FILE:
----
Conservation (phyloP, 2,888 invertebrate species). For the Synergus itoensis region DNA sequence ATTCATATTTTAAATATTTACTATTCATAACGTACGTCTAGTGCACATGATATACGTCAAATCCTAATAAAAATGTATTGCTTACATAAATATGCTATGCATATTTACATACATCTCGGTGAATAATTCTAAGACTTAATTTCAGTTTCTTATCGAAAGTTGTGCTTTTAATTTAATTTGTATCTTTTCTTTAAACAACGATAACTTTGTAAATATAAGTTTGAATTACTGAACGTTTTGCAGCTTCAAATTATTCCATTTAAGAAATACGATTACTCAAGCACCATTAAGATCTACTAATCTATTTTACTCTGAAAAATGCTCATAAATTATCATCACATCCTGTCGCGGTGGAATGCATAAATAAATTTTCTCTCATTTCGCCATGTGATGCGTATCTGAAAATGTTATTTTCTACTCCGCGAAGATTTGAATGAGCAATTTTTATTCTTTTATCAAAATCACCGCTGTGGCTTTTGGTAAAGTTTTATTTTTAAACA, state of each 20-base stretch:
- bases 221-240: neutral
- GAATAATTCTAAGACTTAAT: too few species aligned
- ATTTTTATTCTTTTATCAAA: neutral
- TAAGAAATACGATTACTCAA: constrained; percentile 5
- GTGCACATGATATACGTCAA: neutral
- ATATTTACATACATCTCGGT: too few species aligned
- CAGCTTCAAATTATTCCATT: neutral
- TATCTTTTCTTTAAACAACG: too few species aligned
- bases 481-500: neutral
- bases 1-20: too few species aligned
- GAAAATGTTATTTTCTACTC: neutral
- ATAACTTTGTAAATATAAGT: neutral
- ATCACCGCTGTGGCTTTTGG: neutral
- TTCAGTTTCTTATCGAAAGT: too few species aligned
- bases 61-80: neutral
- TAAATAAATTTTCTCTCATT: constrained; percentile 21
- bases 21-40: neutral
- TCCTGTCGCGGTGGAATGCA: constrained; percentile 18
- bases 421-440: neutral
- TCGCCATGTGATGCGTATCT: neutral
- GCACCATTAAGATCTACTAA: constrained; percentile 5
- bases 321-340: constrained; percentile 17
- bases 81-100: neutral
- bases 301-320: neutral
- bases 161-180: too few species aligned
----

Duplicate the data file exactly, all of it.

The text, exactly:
Conservation (phyloP, 2,888 invertebrate species). For the Synergus itoensis region DNA sequence ATTCATATTTTAAATATTTACTATTCATAACGTACGTCTAGTGCACATGATATACGTCAAATCCTAATAAAAATGTATTGCTTACATAAATATGCTATGCATATTTACATACATCTCGGTGAATAATTCTAAGACTTAATTTCAGTTTCTTATCGAAAGTTGTGCTTTTAATTTAATTTGTATCTTTTCTTTAAACAACGATAACTTTGTAAATATAAGTTTGAATTACTGAACGTTTTGCAGCTTCAAATTATTCCATTTAAGAAATACGATTACTCAAGCACCATTAAGATCTACTAATCTATTTTACTCTGAAAAATGCTCATAAATTATCATCACATCCTGTCGCGGTGGAATGCATAAATAAATTTTCTCTCATTTCGCCATGTGATGCGTATCTGAAAATGTTATTTTCTACTCCGCGAAGATTTGAATGAGCAATTTTTATTCTTTTATCAAAATCACCGCTGTGGCTTTTGGTAAAGTTTTATTTTTAAACA, state of each 20-base stretch:
- bases 221-240: neutral
- GAATAATTCTAAGACTTAAT: too few species aligned
- ATTTTTATTCTTTTATCAAA: neutral
- TAAGAAATACGATTACTCAA: constrained; percentile 5
- GTGCACATGATATACGTCAA: neutral
- ATATTTACATACATCTCGGT: too few species aligned
- CAGCTTCAAATTATTCCATT: neutral
- TATCTTTTCTTTAAACAACG: too few species aligned
- bases 481-500: neutral
- bases 1-20: too few species aligned
- GAAAATGTTATTTTCTACTC: neutral
- ATAACTTTGTAAATATAAGT: neutral
- ATCACCGCTGTGGCTTTTGG: neutral
- TTCAGTTTCTTATCGAAAGT: too few species aligned
- bases 61-80: neutral
- TAAATAAATTTTCTCTCATT: constrained; percentile 21
- bases 21-40: neutral
- TCCTGTCGCGGTGGAATGCA: constrained; percentile 18
- bases 421-440: neutral
- TCGCCATGTGATGCGTATCT: neutral
- GCACCATTAAGATCTACTAA: constrained; percentile 5
- bases 321-340: constrained; percentile 17
- bases 81-100: neutral
- bases 301-320: neutral
- bases 161-180: too few species aligned